2019 Volume 3 Issue 2 Pages 141-145
Introduction: The incidence of remote cerebellar hemorrhage (RCH) in patients with a dural tear during spinal surgery is unclear. The purpose of this study was to determine the incidence of RCH and the causative factors in these patients.
Methods: Two hundred and thirty-nine patients underwent spinal surgery at our institution between March 2015 and September 2016. Eleven of these patients needed dural suturing intraoperatively. All patients underwent CT of the head on the first postoperative day and were categorized according to whether they had RCH or not. The mean values for the amount of intraoperative bleeding, maximum perioperative blood pressure, postoperative drainage volume, and complaints of headache during the first 24 h postoperatively were compared between the two groups using the Welch's two-sample t-test and Fisher's exact test. The follow-up duration was 12 months.
Results: There were four patients in the RCH group and seven in the non-RCH group. The incidence of RCH was 36.4%. There were three cerebellar hemorrhages and one interhemispheric fissure hemorrhage in the RCH group. The mean intraoperative bleeding volume was 284 mL in the RCH group and 569 mL in the non-RCH group. The mean respective values for maximum perioperative blood pressure and postoperative drainage volume were 132 mmHg and 547 mL in the RCH group and 144 mmHg and 567 mL in the non-RCH group; none of the differences was statistically significant. However, complaints of headache in the first 24 h postoperatively were significantly more common in the RCH group than in the non-RCH group (100% vs. 14.3%; p = 0.01). All patients with intracranial bleeding had recovered 3 months after surgery.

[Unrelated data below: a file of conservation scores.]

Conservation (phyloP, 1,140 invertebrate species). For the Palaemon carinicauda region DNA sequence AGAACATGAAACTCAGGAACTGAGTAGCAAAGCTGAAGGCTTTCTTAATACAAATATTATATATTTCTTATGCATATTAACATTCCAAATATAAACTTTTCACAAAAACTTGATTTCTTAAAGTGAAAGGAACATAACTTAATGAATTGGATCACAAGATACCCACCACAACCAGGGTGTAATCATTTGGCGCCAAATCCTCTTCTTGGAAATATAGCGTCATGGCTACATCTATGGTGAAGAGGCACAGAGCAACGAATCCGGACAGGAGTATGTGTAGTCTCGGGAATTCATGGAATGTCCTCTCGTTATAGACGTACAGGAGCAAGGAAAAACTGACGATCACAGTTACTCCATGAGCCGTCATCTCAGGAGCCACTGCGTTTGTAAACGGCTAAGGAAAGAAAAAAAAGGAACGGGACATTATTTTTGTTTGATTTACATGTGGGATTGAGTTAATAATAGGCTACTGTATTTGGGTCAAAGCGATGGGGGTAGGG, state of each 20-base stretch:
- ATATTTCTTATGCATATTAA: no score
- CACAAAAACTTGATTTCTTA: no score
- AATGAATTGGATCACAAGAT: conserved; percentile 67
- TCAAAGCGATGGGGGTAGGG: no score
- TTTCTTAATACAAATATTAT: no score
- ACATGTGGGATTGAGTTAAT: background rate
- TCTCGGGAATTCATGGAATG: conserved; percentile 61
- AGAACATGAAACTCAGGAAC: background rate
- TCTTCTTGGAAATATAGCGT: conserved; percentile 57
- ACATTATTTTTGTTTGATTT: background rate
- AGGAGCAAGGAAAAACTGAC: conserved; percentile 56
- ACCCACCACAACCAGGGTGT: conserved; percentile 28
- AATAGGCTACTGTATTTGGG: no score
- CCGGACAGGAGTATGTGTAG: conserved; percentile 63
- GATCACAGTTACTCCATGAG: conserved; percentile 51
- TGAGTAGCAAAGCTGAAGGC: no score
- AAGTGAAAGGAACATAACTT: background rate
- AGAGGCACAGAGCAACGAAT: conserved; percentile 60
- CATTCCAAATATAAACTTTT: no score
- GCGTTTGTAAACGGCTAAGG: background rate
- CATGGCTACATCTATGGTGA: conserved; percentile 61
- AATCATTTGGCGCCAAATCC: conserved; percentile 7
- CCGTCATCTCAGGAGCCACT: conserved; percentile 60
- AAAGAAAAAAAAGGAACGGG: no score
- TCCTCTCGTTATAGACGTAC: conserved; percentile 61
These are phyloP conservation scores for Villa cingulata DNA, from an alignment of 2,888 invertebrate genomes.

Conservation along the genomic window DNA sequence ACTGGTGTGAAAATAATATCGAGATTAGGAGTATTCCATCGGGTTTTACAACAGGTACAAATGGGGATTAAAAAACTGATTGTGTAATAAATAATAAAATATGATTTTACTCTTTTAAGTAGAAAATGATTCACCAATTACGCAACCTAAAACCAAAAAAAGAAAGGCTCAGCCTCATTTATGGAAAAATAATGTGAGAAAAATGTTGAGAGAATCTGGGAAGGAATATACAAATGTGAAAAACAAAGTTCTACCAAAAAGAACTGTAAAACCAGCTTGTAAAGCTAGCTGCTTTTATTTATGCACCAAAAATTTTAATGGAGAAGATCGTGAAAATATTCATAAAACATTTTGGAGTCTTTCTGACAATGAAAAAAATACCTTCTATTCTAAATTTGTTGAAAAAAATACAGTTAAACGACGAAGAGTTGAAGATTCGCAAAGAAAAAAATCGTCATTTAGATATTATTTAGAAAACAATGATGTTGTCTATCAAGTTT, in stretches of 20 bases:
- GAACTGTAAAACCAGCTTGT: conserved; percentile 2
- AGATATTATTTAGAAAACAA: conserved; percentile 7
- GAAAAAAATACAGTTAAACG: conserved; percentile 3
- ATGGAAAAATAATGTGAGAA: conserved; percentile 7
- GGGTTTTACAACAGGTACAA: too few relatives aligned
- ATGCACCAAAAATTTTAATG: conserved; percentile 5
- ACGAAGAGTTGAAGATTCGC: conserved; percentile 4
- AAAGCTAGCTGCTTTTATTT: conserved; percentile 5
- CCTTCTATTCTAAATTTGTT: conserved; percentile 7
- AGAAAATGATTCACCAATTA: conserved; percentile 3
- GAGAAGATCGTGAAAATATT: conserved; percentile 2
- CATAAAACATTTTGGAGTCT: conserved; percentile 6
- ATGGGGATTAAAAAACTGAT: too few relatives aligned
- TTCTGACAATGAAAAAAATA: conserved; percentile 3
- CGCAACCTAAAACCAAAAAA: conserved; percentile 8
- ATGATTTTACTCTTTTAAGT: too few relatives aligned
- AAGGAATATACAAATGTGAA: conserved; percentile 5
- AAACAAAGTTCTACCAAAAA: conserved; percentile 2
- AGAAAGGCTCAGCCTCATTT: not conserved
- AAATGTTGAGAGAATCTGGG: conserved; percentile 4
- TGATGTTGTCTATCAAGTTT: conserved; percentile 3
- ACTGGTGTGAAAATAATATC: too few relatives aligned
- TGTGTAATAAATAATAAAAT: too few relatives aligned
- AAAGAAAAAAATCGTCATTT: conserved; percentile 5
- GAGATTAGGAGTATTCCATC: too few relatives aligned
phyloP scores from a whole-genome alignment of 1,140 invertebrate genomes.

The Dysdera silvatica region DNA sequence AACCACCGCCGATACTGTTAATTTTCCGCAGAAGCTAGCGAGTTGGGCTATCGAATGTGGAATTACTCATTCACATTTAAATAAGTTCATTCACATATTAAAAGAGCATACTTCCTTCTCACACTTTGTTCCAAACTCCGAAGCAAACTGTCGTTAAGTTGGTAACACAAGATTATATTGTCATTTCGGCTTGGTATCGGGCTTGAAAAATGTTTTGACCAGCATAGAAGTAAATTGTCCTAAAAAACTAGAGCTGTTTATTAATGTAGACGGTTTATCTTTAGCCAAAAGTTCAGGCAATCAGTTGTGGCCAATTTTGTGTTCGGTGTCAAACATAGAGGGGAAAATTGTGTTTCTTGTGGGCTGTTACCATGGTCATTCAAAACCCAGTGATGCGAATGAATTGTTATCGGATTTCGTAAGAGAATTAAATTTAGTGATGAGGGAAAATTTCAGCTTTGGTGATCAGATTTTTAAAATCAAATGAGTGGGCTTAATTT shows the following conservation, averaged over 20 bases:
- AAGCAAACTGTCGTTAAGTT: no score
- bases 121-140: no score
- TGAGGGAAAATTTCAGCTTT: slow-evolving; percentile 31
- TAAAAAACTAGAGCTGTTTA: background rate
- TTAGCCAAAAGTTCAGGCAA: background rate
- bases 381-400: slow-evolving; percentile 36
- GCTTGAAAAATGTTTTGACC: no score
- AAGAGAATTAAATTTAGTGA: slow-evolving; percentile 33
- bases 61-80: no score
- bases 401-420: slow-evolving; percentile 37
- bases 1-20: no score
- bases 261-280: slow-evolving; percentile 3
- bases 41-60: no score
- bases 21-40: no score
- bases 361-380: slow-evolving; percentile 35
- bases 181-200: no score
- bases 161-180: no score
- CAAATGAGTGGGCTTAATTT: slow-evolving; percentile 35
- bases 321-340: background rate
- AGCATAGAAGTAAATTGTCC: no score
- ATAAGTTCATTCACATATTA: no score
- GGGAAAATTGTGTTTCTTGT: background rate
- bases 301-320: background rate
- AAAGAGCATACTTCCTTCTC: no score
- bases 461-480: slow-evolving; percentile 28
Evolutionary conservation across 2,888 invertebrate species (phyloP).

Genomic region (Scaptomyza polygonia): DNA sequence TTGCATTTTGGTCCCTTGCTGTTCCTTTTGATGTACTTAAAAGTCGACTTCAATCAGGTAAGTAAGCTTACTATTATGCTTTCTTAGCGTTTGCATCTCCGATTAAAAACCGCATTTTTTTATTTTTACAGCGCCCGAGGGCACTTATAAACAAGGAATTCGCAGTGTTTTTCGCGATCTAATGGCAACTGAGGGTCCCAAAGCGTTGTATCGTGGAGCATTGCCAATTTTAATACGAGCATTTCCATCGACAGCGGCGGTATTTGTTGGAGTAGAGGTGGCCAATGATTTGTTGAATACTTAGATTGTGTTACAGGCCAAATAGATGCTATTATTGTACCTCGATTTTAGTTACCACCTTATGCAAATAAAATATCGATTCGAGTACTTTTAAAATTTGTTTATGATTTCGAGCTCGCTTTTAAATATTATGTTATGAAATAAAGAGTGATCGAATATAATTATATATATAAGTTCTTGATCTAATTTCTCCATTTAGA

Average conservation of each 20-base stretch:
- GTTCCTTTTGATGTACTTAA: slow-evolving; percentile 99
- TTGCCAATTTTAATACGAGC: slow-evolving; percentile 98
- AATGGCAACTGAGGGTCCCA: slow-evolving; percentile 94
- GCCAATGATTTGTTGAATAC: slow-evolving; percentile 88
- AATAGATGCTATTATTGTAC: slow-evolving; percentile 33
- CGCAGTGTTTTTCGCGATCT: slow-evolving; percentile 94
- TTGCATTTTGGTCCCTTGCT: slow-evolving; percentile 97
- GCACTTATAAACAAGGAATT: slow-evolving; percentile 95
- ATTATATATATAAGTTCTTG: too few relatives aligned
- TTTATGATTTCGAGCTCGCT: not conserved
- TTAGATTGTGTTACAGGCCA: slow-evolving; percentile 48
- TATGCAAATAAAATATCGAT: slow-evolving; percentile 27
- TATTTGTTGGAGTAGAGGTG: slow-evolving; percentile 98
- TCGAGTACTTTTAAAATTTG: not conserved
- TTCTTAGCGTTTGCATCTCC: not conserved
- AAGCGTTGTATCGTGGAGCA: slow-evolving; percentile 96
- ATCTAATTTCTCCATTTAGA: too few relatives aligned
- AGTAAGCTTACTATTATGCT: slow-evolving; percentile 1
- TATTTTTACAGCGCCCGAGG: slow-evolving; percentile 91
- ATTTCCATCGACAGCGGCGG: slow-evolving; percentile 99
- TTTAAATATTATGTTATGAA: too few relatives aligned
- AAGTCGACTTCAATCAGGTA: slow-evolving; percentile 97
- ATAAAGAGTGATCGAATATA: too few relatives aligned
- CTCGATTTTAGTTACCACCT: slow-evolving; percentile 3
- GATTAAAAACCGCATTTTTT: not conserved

Conclusions: The incidence of RCH following a dural tear during spinal surgery was 36.4%. There was a significant association between RCH and increased reporting of headache during the first 24 h postoperatively.